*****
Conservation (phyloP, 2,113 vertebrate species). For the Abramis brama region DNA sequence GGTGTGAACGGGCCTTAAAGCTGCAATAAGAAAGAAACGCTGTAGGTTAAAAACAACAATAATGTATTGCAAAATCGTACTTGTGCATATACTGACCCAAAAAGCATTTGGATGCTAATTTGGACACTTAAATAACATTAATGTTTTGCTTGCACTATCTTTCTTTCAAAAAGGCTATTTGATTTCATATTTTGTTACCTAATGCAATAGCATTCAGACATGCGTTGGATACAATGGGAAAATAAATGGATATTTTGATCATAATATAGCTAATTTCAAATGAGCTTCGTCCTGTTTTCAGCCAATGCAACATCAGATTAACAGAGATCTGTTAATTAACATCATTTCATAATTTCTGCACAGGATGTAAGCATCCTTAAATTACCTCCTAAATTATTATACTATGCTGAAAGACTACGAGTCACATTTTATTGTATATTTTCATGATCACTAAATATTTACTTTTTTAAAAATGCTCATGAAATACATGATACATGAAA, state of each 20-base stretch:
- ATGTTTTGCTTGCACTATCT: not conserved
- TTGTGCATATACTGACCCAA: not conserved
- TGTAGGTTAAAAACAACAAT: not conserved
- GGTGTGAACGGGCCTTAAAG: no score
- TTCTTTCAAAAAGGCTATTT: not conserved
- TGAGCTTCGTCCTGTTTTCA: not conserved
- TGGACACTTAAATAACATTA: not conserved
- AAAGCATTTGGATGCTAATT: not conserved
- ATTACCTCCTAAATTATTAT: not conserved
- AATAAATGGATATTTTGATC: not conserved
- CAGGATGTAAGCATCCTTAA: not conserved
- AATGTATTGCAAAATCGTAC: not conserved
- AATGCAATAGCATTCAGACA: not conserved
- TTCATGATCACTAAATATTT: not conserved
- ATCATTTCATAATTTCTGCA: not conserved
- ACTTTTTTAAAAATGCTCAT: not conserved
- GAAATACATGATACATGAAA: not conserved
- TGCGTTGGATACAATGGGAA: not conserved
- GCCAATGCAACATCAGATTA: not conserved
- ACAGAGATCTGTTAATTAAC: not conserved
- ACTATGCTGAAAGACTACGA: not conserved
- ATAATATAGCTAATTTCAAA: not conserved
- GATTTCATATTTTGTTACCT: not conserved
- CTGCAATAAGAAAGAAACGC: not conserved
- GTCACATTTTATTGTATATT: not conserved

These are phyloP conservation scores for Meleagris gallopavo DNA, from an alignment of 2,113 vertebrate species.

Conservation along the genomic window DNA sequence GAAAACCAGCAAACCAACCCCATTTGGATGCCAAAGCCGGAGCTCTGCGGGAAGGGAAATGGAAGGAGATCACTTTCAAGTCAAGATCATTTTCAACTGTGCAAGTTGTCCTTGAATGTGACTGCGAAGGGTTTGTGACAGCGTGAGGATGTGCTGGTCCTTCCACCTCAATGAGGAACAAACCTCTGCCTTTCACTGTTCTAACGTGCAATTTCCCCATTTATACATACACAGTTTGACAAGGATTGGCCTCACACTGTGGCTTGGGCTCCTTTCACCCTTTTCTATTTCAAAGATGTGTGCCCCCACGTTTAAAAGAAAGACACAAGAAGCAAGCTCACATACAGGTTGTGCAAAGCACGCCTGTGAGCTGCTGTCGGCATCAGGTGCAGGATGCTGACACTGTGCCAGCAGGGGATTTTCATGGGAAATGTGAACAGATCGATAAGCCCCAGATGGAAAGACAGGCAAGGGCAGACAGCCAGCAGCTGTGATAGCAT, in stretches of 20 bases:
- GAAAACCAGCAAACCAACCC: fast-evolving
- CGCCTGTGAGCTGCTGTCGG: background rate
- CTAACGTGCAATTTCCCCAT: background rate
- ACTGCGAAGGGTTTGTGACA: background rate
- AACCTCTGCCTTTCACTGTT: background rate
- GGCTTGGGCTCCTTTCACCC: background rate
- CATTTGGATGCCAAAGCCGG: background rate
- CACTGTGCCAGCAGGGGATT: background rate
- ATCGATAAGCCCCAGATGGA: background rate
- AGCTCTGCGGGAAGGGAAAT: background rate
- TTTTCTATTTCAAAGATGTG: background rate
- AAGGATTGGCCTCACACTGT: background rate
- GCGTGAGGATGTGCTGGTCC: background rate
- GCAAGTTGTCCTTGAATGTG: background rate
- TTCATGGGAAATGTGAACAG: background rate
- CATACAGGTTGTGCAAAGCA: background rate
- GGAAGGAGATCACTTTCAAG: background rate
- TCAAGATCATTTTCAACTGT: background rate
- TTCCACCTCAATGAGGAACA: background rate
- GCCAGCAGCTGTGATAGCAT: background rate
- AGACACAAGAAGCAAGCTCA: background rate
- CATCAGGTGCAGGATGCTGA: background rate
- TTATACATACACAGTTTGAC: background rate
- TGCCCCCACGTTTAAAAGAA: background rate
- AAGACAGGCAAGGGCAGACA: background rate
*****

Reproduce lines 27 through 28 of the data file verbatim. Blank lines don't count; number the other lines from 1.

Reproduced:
These are phyloP conservation scores for Meleagris gallopavo DNA, from an alignment of 2,113 vertebrate species.

Conservation along the genomic window DNA sequence GAAAACCAGCAAACCAACCCCATTTGGATGCCAAAGCCGGAGCTCTGCGGGAAGGGAAATGGAAGGAGATCACTTTCAAGTCAAGATCATTTTCAACTGTGCAAGTTGTCCTTGAATGTGACTGCGAAGGGTTTGTGACAGCGTGAGGATGTGCTGGTCCTTCCACCTCAATGAGGAACAAACCTCTGCCTTTCACTGTTCTAACGTGCAATTTCCCCATTTATACATACACAGTTTGACAAGGATTGGCCTCACACTGTGGCTTGGGCTCCTTTCACCCTTTTCTATTTCAAAGATGTGTGCCCCCACGTTTAAAAGAAAGACACAAGAAGCAAGCTCACATACAGGTTGTGCAAAGCACGCCTGTGAGCTGCTGTCGGCATCAGGTGCAGGATGCTGACACTGTGCCAGCAGGGGATTTTCATGGGAAATGTGAACAGATCGATAAGCCCCAGATGGAAAGACAGGCAAGGGCAGACAGCCAGCAGCTGTGATAGCAT, in stretches of 20 bases: